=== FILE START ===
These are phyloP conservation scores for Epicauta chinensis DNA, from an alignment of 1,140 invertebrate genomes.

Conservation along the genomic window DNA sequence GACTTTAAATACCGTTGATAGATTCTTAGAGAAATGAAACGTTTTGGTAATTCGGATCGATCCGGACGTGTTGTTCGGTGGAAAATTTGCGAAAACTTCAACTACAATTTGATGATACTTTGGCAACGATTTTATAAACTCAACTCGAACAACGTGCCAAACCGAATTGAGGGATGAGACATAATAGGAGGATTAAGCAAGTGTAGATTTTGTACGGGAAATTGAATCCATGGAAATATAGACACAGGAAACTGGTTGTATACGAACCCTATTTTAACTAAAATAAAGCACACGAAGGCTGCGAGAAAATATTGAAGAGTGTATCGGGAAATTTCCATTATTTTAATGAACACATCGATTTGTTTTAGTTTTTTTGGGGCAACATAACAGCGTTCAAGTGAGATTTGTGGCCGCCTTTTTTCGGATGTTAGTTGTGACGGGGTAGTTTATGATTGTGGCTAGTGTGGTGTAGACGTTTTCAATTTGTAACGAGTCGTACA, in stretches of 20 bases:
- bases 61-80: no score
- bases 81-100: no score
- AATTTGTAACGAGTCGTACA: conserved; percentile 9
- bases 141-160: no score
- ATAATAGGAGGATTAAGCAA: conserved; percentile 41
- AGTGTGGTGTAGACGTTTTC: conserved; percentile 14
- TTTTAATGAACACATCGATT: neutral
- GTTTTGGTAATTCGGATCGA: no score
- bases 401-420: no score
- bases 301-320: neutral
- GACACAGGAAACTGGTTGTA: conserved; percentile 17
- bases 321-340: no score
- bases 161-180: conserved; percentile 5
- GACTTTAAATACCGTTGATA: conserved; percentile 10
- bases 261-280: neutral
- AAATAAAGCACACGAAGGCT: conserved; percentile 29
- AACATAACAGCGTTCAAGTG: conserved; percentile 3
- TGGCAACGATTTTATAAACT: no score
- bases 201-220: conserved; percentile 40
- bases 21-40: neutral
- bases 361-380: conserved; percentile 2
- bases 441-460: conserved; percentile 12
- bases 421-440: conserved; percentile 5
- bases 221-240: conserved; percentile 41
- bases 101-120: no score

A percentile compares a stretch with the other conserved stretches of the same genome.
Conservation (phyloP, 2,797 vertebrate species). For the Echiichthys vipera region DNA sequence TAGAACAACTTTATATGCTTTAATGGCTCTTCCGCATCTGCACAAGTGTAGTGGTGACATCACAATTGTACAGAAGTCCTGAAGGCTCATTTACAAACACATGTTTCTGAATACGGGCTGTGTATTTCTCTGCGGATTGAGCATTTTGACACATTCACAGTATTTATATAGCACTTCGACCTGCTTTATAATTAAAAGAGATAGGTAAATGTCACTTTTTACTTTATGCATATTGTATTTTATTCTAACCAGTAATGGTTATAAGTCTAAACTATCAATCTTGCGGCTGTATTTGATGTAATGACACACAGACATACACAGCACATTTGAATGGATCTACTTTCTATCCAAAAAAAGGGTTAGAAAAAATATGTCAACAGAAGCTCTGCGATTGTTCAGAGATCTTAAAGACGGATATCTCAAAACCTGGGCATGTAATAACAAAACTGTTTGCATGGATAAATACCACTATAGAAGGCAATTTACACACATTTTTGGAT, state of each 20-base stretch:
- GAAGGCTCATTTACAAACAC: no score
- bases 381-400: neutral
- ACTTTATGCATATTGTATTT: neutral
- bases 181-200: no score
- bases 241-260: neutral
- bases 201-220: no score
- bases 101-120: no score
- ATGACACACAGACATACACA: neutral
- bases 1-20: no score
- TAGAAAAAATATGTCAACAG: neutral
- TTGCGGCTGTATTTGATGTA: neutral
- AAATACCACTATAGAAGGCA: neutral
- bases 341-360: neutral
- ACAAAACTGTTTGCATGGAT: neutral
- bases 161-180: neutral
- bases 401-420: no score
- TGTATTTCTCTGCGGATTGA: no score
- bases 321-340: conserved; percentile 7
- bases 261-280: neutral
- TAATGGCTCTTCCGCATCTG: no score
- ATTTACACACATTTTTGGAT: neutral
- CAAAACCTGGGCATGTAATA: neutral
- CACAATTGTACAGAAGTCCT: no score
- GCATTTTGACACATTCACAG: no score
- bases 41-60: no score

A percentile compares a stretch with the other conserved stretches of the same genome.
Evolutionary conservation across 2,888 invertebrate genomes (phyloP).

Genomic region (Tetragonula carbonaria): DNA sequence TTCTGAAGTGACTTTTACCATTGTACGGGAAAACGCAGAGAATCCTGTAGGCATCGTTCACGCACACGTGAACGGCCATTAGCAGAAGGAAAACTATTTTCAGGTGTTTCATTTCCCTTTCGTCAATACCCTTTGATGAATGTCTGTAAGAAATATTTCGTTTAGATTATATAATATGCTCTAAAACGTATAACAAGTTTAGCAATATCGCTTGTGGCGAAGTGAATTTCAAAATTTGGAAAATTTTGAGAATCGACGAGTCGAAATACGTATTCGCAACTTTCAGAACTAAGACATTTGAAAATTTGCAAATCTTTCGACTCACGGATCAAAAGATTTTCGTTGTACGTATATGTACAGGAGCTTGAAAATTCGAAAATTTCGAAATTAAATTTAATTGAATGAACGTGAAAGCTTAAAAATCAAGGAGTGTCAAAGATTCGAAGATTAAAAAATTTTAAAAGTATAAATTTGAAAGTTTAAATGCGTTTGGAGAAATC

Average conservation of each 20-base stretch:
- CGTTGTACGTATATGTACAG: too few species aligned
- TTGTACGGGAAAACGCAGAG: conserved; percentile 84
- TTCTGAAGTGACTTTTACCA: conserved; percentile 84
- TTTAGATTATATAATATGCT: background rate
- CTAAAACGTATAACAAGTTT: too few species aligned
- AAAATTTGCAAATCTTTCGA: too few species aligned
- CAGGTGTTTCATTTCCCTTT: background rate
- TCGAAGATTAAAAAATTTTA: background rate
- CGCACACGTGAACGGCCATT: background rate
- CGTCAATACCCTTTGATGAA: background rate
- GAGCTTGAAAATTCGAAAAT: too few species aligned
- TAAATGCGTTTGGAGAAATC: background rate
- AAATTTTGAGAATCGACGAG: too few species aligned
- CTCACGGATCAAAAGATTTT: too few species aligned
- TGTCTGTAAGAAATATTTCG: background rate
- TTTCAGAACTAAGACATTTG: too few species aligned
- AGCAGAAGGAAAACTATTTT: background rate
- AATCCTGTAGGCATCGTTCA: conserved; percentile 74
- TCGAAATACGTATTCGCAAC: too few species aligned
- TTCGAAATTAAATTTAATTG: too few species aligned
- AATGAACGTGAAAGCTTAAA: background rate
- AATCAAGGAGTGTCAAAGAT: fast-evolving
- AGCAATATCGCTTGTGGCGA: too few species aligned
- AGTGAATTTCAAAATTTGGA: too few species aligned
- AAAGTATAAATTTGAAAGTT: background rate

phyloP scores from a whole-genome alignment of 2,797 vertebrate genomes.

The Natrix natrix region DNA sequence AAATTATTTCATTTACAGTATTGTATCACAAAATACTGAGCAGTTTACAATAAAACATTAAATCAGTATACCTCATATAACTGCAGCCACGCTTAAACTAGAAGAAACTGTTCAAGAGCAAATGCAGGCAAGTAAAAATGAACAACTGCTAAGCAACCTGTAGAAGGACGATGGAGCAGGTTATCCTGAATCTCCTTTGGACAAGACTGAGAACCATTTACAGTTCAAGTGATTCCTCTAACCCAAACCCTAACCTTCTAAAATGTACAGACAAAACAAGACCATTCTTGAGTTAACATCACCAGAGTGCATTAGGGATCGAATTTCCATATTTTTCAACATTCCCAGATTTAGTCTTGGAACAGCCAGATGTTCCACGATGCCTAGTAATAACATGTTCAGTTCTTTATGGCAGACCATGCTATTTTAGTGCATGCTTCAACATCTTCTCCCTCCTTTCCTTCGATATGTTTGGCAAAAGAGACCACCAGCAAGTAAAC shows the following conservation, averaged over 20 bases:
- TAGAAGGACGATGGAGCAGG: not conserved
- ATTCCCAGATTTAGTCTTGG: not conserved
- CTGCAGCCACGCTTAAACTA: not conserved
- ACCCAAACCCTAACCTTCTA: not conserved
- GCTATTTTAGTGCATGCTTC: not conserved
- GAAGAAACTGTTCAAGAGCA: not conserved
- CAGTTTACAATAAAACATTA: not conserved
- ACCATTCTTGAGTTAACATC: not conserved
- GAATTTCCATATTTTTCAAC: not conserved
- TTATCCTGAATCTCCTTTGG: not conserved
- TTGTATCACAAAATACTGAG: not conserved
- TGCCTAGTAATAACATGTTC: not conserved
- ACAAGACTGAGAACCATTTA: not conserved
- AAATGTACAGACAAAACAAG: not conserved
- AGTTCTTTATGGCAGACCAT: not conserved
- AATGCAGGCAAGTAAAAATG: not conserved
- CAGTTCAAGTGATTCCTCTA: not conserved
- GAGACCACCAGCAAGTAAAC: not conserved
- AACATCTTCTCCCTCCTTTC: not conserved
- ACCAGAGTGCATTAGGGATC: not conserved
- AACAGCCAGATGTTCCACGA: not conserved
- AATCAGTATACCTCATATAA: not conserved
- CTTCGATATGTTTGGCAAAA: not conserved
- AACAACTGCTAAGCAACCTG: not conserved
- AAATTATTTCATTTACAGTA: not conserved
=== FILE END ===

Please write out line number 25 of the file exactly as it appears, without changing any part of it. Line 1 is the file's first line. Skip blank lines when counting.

- bases 421-440: conserved; percentile 5